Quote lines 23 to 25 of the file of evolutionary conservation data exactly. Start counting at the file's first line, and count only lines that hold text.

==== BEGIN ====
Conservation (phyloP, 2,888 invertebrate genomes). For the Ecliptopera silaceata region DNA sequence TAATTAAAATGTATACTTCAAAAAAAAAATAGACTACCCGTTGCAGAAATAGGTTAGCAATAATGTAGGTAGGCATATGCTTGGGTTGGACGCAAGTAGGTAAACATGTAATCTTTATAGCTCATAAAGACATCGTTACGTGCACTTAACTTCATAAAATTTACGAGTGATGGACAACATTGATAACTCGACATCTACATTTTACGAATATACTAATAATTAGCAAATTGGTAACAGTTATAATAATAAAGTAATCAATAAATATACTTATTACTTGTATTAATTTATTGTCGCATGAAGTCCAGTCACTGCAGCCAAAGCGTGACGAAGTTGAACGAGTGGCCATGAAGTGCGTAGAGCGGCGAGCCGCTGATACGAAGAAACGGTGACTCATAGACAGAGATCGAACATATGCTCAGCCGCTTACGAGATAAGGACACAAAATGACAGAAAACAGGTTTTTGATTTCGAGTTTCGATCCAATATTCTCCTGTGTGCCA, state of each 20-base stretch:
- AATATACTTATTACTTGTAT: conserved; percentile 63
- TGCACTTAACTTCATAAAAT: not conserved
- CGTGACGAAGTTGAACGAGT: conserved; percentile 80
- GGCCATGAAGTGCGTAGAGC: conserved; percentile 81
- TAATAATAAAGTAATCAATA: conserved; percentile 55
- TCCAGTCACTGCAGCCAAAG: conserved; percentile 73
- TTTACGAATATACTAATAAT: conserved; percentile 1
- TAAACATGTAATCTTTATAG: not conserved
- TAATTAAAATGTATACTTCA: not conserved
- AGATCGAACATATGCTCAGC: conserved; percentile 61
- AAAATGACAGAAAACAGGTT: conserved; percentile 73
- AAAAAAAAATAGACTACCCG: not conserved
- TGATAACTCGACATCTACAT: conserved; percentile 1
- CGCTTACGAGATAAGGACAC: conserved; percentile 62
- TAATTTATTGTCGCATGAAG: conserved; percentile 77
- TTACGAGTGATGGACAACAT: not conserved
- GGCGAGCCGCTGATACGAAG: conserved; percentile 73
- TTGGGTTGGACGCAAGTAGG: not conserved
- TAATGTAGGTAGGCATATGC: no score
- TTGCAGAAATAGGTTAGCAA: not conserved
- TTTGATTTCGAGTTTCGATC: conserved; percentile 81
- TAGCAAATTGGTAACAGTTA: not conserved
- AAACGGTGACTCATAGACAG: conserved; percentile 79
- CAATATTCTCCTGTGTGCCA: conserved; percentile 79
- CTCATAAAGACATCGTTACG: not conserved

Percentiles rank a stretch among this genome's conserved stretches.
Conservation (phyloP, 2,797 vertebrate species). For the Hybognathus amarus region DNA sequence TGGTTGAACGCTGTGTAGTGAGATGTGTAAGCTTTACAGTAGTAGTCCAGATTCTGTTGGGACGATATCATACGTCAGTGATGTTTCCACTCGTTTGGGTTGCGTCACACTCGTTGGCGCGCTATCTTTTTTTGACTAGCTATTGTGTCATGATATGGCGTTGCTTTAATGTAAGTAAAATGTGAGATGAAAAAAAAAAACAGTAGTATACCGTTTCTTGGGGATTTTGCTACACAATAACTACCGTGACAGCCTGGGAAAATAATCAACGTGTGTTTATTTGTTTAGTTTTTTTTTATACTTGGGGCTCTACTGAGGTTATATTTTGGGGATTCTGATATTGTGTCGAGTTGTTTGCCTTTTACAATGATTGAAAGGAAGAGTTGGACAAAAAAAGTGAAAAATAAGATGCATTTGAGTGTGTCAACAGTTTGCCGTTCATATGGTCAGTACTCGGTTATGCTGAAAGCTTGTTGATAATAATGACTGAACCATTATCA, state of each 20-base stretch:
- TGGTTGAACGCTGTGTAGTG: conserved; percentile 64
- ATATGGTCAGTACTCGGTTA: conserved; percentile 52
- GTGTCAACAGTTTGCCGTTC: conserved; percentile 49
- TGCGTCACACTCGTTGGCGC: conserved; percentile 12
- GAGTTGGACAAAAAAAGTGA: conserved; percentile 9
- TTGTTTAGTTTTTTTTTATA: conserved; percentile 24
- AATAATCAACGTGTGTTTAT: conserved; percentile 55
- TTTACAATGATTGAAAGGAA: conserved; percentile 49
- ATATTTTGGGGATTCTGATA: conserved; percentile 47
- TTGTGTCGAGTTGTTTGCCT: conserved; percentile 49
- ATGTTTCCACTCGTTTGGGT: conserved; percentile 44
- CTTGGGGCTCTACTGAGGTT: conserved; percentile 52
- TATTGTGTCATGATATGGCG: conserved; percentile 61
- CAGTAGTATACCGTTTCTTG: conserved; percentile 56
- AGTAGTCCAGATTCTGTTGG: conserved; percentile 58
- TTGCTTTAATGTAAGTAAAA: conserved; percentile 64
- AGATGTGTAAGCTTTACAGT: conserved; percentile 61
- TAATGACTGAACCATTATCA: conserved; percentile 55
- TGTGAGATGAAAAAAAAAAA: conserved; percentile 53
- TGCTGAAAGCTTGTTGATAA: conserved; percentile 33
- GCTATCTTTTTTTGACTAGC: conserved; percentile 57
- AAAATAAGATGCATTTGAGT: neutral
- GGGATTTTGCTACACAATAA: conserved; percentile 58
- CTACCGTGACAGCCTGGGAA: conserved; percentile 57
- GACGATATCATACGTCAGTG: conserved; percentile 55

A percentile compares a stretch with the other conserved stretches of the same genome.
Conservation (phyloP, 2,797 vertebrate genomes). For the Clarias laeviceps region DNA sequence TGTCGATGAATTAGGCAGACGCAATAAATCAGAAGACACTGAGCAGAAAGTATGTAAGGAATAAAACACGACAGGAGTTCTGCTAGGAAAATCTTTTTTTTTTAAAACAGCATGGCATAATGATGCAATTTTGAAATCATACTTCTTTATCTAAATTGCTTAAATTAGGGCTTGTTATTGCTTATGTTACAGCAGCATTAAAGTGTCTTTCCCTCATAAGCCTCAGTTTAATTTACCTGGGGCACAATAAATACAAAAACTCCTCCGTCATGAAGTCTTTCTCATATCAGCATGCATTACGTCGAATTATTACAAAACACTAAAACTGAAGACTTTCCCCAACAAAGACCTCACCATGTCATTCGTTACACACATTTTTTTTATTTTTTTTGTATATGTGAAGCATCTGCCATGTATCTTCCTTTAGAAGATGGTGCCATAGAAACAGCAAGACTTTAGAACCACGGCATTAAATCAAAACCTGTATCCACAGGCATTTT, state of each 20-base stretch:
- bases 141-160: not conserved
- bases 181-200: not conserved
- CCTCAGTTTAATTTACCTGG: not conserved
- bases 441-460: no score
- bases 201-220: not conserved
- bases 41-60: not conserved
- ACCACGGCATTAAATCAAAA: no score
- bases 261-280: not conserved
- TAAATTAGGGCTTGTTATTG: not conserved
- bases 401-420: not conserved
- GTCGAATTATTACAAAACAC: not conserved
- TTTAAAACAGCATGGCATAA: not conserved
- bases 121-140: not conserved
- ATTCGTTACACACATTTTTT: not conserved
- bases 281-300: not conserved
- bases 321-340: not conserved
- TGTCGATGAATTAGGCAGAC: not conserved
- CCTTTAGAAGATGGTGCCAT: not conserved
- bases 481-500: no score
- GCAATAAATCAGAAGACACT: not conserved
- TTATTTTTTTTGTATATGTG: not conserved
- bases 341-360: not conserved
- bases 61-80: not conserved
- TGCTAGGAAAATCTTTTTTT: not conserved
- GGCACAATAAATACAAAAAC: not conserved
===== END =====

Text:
- TAGCAAATTGGTAACAGTTA: not conserved
- AAACGGTGACTCATAGACAG: conserved; percentile 79
- CAATATTCTCCTGTGTGCCA: conserved; percentile 79